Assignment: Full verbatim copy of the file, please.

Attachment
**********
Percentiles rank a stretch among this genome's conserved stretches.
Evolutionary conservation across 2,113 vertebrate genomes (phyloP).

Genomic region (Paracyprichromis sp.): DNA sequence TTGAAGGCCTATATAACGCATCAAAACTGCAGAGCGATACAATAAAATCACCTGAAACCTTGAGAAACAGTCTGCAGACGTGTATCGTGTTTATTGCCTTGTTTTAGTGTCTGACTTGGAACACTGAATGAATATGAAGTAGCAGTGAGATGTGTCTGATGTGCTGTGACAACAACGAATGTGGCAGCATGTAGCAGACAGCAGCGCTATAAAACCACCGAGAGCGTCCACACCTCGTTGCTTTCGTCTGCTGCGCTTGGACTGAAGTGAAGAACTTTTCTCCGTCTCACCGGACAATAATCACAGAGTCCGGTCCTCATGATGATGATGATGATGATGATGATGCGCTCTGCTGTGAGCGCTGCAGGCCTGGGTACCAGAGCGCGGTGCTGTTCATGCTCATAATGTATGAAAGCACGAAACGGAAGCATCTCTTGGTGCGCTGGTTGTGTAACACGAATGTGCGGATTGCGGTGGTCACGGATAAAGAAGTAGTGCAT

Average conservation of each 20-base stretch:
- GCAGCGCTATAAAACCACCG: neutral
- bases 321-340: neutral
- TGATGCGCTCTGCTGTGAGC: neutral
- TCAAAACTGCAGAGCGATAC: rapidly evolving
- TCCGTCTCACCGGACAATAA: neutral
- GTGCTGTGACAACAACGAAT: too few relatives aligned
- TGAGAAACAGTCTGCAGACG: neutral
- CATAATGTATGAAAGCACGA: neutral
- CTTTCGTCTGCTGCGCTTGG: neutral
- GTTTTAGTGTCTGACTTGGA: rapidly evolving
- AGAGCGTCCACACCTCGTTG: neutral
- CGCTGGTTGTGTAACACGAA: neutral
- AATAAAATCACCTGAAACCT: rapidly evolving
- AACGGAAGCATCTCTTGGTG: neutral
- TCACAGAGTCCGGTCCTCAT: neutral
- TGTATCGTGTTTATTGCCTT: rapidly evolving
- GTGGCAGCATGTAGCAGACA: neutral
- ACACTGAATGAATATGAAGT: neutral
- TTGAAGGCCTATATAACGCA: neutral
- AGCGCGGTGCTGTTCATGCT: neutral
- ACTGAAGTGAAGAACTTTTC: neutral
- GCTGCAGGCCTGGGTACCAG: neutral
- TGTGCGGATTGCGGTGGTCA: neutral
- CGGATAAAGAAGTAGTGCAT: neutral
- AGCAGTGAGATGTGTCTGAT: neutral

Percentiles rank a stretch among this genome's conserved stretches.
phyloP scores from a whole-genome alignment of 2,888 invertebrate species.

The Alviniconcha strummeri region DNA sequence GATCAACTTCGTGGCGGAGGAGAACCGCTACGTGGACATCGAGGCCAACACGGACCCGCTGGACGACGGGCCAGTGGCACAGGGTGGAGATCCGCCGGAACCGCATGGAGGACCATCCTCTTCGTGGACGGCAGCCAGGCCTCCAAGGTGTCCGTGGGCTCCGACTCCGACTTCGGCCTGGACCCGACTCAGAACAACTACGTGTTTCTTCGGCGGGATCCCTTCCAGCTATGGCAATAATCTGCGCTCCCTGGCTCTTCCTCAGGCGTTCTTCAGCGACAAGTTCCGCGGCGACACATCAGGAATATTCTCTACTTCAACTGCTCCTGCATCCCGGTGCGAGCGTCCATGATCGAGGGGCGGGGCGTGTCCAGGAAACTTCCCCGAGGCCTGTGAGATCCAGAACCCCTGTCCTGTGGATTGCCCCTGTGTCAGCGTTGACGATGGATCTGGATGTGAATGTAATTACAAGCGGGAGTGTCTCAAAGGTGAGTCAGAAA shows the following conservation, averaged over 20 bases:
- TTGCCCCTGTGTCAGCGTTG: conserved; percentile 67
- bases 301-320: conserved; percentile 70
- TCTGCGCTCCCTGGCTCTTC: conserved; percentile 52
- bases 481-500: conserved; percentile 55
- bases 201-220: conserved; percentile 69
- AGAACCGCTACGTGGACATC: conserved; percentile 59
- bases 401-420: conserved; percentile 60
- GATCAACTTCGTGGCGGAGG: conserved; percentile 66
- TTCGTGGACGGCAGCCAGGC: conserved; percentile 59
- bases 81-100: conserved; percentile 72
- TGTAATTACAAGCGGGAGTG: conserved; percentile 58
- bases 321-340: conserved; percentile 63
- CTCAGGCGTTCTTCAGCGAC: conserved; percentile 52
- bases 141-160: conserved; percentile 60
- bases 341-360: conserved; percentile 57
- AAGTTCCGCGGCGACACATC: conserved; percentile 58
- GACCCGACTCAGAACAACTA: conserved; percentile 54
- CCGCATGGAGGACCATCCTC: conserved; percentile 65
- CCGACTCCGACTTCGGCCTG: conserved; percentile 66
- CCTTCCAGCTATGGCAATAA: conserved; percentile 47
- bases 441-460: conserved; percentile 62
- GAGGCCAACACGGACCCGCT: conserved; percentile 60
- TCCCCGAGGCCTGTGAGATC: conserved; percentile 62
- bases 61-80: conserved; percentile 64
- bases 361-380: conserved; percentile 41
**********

Percentiles rank a stretch among this genome's conserved stretches.
Evolutionary conservation across 2,113 vertebrate genomes (phyloP).

Genomic region (Paracyprichromis sp.): DNA sequence TTGAAGGCCTATATAACGCATCAAAACTGCAGAGCGATACAATAAAATCACCTGAAACCTTGAGAAACAGTCTGCAGACGTGTATCGTGTTTATTGCCTTGTTTTAGTGTCTGACTTGGAACACTGAATGAATATGAAGTAGCAGTGAGATGTGTCTGATGTGCTGTGACAACAACGAATGTGGCAGCATGTAGCAGACAGCAGCGCTATAAAACCACCGAGAGCGTCCACACCTCGTTGCTTTCGTCTGCTGCGCTTGGACTGAAGTGAAGAACTTTTCTCCGTCTCACCGGACAATAATCACAGAGTCCGGTCCTCATGATGATGATGATGATGATGATGATGCGCTCTGCTGTGAGCGCTGCAGGCCTGGGTACCAGAGCGCGGTGCTGTTCATGCTCATAATGTATGAAAGCACGAAACGGAAGCATCTCTTGGTGCGCTGGTTGTGTAACACGAATGTGCGGATTGCGGTGGTCACGGATAAAGAAGTAGTGCAT

Average conservation of each 20-base stretch:
- GCAGCGCTATAAAACCACCG: neutral
- bases 321-340: neutral
- TGATGCGCTCTGCTGTGAGC: neutral
- TCAAAACTGCAGAGCGATAC: rapidly evolving
- TCCGTCTCACCGGACAATAA: neutral
- GTGCTGTGACAACAACGAAT: too few relatives aligned
- TGAGAAACAGTCTGCAGACG: neutral
- CATAATGTATGAAAGCACGA: neutral
- CTTTCGTCTGCTGCGCTTGG: neutral
- GTTTTAGTGTCTGACTTGGA: rapidly evolving
- AGAGCGTCCACACCTCGTTG: neutral
- CGCTGGTTGTGTAACACGAA: neutral
- AATAAAATCACCTGAAACCT: rapidly evolving
- AACGGAAGCATCTCTTGGTG: neutral
- TCACAGAGTCCGGTCCTCAT: neutral
- TGTATCGTGTTTATTGCCTT: rapidly evolving
- GTGGCAGCATGTAGCAGACA: neutral
- ACACTGAATGAATATGAAGT: neutral
- TTGAAGGCCTATATAACGCA: neutral
- AGCGCGGTGCTGTTCATGCT: neutral
- ACTGAAGTGAAGAACTTTTC: neutral
- GCTGCAGGCCTGGGTACCAG: neutral
- TGTGCGGATTGCGGTGGTCA: neutral
- CGGATAAAGAAGTAGTGCAT: neutral
- AGCAGTGAGATGTGTCTGAT: neutral

Percentiles rank a stretch among this genome's conserved stretches.
phyloP scores from a whole-genome alignment of 2,888 invertebrate species.

The Alviniconcha strummeri region DNA sequence GATCAACTTCGTGGCGGAGGAGAACCGCTACGTGGACATCGAGGCCAACACGGACCCGCTGGACGACGGGCCAGTGGCACAGGGTGGAGATCCGCCGGAACCGCATGGAGGACCATCCTCTTCGTGGACGGCAGCCAGGCCTCCAAGGTGTCCGTGGGCTCCGACTCCGACTTCGGCCTGGACCCGACTCAGAACAACTACGTGTTTCTTCGGCGGGATCCCTTCCAGCTATGGCAATAATCTGCGCTCCCTGGCTCTTCCTCAGGCGTTCTTCAGCGACAAGTTCCGCGGCGACACATCAGGAATATTCTCTACTTCAACTGCTCCTGCATCCCGGTGCGAGCGTCCATGATCGAGGGGCGGGGCGTGTCCAGGAAACTTCCCCGAGGCCTGTGAGATCCAGAACCCCTGTCCTGTGGATTGCCCCTGTGTCAGCGTTGACGATGGATCTGGATGTGAATGTAATTACAAGCGGGAGTGTCTCAAAGGTGAGTCAGAAA shows the following conservation, averaged over 20 bases:
- TTGCCCCTGTGTCAGCGTTG: conserved; percentile 67
- bases 301-320: conserved; percentile 70
- TCTGCGCTCCCTGGCTCTTC: conserved; percentile 52
- bases 481-500: conserved; percentile 55
- bases 201-220: conserved; percentile 69
- AGAACCGCTACGTGGACATC: conserved; percentile 59
- bases 401-420: conserved; percentile 60
- GATCAACTTCGTGGCGGAGG: conserved; percentile 66
- TTCGTGGACGGCAGCCAGGC: conserved; percentile 59
- bases 81-100: conserved; percentile 72
- TGTAATTACAAGCGGGAGTG: conserved; percentile 58
- bases 321-340: conserved; percentile 63
- CTCAGGCGTTCTTCAGCGAC: conserved; percentile 52
- bases 141-160: conserved; percentile 60
- bases 341-360: conserved; percentile 57
- AAGTTCCGCGGCGACACATC: conserved; percentile 58
- GACCCGACTCAGAACAACTA: conserved; percentile 54
- CCGCATGGAGGACCATCCTC: conserved; percentile 65
- CCGACTCCGACTTCGGCCTG: conserved; percentile 66
- CCTTCCAGCTATGGCAATAA: conserved; percentile 47
- bases 441-460: conserved; percentile 62
- GAGGCCAACACGGACCCGCT: conserved; percentile 60
- TCCCCGAGGCCTGTGAGATC: conserved; percentile 62
- bases 61-80: conserved; percentile 64
- bases 361-380: conserved; percentile 41